How we’ve come to Bridge the Gap

by Sonia Kahn from the Bancroft Digital Collections Unit.

Today the San Francisco-Oakland Bay Bridge, known to locals as just the Bay Bridge, is an essential part of many Bay Area commuters’ daily routine, but a mere 80 years ago the bridge many now take for granted as just one more part of their traffic-filled commute did not exist. On November 12, 2016, the Bay Bridge celebrated its 80th birthday, having officially opened to the public on that date in 1936. Today the Bay Bridge is oft overshadowed by its 6 month younger brother, the Golden Gate Bridge, as an iconic sign of San Francisco. But since the 1930s the Bay Bridge has played an essential role in bridging the gap between the East Bay and San Francisco.

It’s impossible. That was what many critics charged at those who explained they wanted to build a bridge across the San Francisco Bay. The idea to construct a bridge connecting Oakland to San Francisco had been around since the 1870s but saw no real progress until the administration of President Herbert Hoover, when the Reconstruction Finance Corporation agreed to purchase bonds to help fund construction which were to be paid back with tolls. But was building such a bridge really possible? In some places, the Bay was more than 100 feet deep, and on top of that, construction would have to take into consideration the threat of an earthquake. Interestingly, engineers planning for the bridge were more concerned with the threat brought about by high winds which could affect the bridge’s integrity.

Ground was broken for the bridge on July 9, 1933, and was welcomed with celebration. The United States Navy Band played at the event, and an air acrobatic left a trail of smoke between Oakland and Rincon Hill where the bridge would connect the East Bay to San Francisco. Celebration was well warranted. The feat of engineering was constructed in just three years, sixth months ahead of schedule!  At a total cost of $77 million, the Bay Bridge was an engineering marvel which spanned more than 10,000 feet and was the longest bridge of its kind when it was completed.

Anchorages Yerba Buena, San Francisco, Center; Cables, Yerba Buena Viaduct, West Bay, Catwalks, Unit #1 Stiffening Truss, 1935-36 No. 373-558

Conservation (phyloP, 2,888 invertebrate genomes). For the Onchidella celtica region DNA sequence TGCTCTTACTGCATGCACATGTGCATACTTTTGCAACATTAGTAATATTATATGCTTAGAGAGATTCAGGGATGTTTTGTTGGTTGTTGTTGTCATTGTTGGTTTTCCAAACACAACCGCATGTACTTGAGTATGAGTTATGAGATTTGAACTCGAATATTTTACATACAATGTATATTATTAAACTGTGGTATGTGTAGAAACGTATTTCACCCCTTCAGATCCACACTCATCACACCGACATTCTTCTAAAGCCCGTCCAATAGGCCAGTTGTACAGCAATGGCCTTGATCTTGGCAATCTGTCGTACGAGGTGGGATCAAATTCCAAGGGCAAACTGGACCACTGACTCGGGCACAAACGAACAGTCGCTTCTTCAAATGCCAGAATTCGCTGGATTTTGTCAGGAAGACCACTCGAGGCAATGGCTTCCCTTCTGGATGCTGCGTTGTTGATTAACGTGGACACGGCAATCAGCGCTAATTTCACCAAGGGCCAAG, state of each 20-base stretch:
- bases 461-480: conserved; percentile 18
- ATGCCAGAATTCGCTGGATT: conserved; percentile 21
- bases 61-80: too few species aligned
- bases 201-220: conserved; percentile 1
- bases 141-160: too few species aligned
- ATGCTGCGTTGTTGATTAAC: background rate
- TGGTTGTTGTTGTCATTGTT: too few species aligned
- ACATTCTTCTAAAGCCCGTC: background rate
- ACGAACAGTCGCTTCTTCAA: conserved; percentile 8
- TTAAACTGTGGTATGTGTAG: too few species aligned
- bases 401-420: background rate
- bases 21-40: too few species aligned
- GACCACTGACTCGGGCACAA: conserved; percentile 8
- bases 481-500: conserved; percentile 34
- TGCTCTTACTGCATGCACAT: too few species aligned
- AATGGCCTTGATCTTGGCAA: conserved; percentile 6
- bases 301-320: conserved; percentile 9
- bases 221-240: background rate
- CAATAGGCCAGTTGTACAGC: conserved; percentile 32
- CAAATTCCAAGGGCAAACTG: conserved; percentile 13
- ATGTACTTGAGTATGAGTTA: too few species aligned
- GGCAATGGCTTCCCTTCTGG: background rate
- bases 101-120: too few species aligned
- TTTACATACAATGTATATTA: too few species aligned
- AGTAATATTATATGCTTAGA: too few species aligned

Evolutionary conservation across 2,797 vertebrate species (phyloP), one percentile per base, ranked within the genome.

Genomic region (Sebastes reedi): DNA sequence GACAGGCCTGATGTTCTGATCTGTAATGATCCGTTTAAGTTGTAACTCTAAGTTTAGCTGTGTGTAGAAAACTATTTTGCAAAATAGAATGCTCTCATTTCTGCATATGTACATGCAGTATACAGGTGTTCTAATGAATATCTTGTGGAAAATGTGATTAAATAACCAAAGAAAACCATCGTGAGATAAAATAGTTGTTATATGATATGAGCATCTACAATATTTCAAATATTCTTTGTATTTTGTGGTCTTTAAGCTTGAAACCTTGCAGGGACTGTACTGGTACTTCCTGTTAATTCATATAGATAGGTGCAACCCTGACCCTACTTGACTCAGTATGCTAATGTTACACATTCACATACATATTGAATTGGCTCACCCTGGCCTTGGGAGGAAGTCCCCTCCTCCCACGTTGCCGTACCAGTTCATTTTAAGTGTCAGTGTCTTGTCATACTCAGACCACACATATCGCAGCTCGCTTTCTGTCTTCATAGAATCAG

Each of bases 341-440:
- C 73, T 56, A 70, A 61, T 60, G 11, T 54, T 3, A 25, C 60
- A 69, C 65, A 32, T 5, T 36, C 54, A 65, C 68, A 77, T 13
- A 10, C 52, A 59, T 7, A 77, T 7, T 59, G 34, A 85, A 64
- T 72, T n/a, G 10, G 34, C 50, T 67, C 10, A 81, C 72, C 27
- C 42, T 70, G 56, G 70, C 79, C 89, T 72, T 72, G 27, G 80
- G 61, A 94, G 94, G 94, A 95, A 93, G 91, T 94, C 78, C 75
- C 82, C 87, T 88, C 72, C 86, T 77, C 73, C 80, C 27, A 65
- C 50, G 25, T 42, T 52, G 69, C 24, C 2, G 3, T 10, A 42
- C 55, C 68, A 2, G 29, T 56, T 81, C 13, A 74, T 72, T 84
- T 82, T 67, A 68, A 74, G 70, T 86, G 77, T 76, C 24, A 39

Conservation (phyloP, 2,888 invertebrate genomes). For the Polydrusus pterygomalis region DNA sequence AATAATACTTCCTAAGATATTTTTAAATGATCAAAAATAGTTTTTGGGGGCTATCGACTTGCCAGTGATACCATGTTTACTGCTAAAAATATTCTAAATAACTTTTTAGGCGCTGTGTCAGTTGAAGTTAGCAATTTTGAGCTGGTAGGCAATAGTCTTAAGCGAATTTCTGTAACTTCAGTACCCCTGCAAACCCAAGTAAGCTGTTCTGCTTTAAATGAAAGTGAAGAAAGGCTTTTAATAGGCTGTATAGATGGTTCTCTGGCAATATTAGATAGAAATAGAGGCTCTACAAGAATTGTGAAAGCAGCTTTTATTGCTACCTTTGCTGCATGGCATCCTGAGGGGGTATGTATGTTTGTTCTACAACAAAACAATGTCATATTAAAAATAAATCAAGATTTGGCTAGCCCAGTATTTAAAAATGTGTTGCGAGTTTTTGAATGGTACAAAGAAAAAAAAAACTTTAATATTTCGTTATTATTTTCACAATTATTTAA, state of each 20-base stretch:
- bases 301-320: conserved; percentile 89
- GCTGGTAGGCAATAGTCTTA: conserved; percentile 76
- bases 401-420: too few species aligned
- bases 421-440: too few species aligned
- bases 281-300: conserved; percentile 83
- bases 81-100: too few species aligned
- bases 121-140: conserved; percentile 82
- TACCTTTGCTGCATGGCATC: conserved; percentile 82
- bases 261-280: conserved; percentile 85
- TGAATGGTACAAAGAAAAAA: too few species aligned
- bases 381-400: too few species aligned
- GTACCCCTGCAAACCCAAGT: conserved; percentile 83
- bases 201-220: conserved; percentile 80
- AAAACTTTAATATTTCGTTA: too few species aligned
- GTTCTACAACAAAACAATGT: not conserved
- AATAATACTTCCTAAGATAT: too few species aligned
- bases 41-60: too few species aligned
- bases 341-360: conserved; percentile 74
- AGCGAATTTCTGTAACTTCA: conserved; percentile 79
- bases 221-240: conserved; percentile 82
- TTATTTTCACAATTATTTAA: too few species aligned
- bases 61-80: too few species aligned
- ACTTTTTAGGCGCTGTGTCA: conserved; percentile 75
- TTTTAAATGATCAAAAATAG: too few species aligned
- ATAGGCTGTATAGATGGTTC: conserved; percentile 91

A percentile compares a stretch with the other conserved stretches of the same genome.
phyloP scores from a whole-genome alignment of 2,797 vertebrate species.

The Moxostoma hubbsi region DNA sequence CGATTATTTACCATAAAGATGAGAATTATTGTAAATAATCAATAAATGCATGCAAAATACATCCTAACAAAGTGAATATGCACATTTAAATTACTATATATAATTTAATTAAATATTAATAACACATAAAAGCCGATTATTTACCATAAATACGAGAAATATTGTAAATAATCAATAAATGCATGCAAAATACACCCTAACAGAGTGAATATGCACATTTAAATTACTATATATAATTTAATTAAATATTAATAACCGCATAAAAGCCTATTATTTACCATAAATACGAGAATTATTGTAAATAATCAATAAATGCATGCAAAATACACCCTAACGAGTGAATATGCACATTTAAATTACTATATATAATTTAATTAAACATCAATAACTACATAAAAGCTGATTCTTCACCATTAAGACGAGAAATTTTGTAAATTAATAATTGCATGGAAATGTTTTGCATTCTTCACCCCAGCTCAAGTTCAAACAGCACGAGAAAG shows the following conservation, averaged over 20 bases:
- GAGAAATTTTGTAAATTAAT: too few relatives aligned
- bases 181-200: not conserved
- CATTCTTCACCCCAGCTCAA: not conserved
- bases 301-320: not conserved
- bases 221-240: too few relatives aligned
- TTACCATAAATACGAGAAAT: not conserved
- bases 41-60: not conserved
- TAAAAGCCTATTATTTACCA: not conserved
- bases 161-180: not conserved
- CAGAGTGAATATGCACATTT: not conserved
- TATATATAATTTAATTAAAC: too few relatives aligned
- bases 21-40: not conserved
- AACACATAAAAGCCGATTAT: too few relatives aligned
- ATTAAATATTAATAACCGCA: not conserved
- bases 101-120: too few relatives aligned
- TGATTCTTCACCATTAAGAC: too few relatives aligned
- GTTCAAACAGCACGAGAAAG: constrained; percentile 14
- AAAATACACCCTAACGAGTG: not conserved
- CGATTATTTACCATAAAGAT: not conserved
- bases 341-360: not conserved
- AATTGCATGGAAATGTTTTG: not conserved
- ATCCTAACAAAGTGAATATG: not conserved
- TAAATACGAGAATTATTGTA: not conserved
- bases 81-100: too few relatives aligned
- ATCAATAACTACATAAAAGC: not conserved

Construction Photographs of the San Francisco-Oakland Bay Bridge [BANC PIC 1905.14235-14250–PIC]
On November 12, 1936 the Bay Bridge officially opened. Four days of celebration followed the grand opening but it was not long before the Bridge was overwhelmed. By the end of 1936, the Bay Bridge saw traffic beyond the figures predicted for a decade later. Low tolls on the Bridge saw many previous ferry users jumping ship to cross the expanse on the newly constructed bridge instead.

From its opening until 1952, cars were not the only passengers on the Bay Bridge. The two-decker bridge saw cars traveling in both directions up top while trains and trucks traveled in both directions on the lower deck. In 1952 trains were scrapped, and in 1958 the upper deck was reconfigured to handle five lanes of westbound traffic as the lower deck accepted passengers headed for Oakland.

Since the 1950s the Bay Bridge has seen many developments. HOV lanes were added for high-occupancy vehicles, and the 1970s saw a decrease and eventual elimination of tolls for these vehicles. A metering system to regulate vehicles entering the bridge was also added which reduced traffic accidents by 15%. In 1989, the infamous Loma Prieta earthquake caused a portion of the upper deck of the Bay Bridge’s eastern span to collapse, proving that the structure was still susceptible to particularly strong tremors despite its strong moorings. This led to retrofitting procedures on the bridge. Most recently a new eastern span was built and was opened to the public in September 2013 after a decade of construction.

Today the Bay Bridge sees more than 102 million vehicles a year cross its decks, more than 11 times the number it carried in its first year. So perhaps next time you cross the Bay Bridge take a minute to appreciate the 80-year-old engineering marvel that makes crossing the Bay a breeze-if you don’t get stuck in the Bay Area traffic!

Pier #4, Towers #3, 5, W5; Guy Derrick, Catwalks, San Francisco Anchorage, North and South Cables, Yerba Buena Cable Bent, 1935--No. 187-372
Construction Photographs of the San Francisco-Oakland Bay Bridge [BANC PIC 1905.14235-14250–PIC]

The Bancroft Library maintains a collection of over 1,100 photographs from the construction of the Bay Bridge.

View the collectionConstruction Photographs of the San Francisco-Oakland Bay Bridge (BANC PIC 1905.14235-14250–PIC)